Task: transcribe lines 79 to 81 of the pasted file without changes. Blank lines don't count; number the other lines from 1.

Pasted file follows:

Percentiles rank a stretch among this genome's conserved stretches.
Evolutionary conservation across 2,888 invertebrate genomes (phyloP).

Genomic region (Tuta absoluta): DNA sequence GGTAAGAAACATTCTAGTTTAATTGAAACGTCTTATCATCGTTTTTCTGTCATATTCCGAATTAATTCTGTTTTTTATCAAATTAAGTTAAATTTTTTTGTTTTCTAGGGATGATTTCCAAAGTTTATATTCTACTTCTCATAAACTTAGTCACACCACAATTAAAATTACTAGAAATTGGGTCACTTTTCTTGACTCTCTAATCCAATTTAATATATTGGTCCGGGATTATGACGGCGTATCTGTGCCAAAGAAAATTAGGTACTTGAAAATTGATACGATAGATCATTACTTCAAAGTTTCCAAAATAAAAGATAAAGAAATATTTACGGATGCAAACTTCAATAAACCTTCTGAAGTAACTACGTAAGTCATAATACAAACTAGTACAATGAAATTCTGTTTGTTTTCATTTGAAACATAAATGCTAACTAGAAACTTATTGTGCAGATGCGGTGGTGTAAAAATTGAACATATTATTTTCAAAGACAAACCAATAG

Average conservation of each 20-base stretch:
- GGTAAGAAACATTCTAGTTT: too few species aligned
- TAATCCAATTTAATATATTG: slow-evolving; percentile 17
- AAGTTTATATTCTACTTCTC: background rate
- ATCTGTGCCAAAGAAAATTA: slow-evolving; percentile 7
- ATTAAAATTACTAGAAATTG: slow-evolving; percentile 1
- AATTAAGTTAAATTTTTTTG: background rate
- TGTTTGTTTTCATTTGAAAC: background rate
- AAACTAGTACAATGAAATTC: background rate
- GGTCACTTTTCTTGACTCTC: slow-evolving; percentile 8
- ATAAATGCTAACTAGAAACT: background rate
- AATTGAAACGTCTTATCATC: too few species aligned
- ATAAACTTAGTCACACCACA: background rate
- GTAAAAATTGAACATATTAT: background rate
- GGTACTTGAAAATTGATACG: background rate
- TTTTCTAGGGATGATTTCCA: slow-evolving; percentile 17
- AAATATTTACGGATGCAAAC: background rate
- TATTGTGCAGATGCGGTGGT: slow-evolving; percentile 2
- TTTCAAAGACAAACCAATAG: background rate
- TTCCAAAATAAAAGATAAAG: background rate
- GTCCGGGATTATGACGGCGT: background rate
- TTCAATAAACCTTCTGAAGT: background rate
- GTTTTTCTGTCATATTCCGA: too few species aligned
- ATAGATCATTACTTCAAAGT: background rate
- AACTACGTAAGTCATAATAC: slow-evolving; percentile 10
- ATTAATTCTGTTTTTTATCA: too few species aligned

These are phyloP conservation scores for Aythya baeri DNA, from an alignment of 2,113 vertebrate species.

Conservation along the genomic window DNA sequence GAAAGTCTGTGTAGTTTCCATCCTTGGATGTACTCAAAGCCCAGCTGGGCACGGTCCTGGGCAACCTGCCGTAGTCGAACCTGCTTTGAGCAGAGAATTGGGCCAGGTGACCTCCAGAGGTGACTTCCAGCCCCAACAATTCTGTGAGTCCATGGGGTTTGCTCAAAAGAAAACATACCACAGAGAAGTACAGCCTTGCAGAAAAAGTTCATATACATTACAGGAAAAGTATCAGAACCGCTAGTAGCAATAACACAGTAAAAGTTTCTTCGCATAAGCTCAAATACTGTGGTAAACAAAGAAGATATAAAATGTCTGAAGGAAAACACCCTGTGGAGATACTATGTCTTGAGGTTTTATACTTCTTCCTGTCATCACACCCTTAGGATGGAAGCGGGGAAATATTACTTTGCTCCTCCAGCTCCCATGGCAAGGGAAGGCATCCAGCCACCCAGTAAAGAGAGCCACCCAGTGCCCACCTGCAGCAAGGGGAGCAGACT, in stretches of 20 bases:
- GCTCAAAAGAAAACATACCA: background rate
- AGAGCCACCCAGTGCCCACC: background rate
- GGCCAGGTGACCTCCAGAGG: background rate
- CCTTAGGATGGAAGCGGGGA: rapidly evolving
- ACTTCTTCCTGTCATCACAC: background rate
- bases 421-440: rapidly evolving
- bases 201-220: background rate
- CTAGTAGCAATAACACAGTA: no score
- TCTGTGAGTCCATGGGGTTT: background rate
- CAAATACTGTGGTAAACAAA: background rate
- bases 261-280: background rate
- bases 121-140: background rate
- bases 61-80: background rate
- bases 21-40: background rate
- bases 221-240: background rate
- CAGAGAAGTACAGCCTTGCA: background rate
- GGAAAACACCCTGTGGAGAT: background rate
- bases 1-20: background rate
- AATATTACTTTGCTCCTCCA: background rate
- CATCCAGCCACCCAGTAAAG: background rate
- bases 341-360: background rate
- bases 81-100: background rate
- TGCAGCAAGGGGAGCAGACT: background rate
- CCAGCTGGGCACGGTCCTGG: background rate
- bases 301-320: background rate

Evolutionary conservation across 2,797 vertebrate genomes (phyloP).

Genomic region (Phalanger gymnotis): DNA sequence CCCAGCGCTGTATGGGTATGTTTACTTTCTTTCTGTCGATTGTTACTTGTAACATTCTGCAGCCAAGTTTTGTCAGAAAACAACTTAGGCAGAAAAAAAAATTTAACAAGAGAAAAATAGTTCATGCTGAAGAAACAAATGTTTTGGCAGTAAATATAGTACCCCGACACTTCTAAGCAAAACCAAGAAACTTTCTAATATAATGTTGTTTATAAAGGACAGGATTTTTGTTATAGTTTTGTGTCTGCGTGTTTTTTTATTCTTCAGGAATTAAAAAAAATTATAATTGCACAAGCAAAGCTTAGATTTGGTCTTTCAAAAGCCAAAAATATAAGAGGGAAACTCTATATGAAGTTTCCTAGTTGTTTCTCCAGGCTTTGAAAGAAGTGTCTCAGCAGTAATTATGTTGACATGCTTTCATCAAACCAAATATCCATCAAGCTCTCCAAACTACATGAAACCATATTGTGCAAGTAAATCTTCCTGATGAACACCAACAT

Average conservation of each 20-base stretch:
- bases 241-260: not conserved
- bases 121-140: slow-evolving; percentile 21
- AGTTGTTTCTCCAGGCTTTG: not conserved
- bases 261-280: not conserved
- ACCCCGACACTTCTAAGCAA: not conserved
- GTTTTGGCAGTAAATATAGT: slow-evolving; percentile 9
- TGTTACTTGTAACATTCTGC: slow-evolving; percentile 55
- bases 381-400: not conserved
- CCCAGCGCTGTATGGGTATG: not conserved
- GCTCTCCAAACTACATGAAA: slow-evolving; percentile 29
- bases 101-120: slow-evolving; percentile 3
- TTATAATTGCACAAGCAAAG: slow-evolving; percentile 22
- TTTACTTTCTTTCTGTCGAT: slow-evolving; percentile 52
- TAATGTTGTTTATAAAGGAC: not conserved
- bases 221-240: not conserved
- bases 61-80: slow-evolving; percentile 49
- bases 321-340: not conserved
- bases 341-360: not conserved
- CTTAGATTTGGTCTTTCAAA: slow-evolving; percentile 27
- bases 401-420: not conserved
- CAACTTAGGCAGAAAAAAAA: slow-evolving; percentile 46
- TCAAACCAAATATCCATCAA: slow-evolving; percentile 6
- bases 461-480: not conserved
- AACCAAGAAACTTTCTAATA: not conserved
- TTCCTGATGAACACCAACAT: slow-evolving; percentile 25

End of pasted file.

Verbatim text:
- bases 401-420: not conserved
- CAACTTAGGCAGAAAAAAAA: slow-evolving; percentile 46
- TCAAACCAAATATCCATCAA: slow-evolving; percentile 6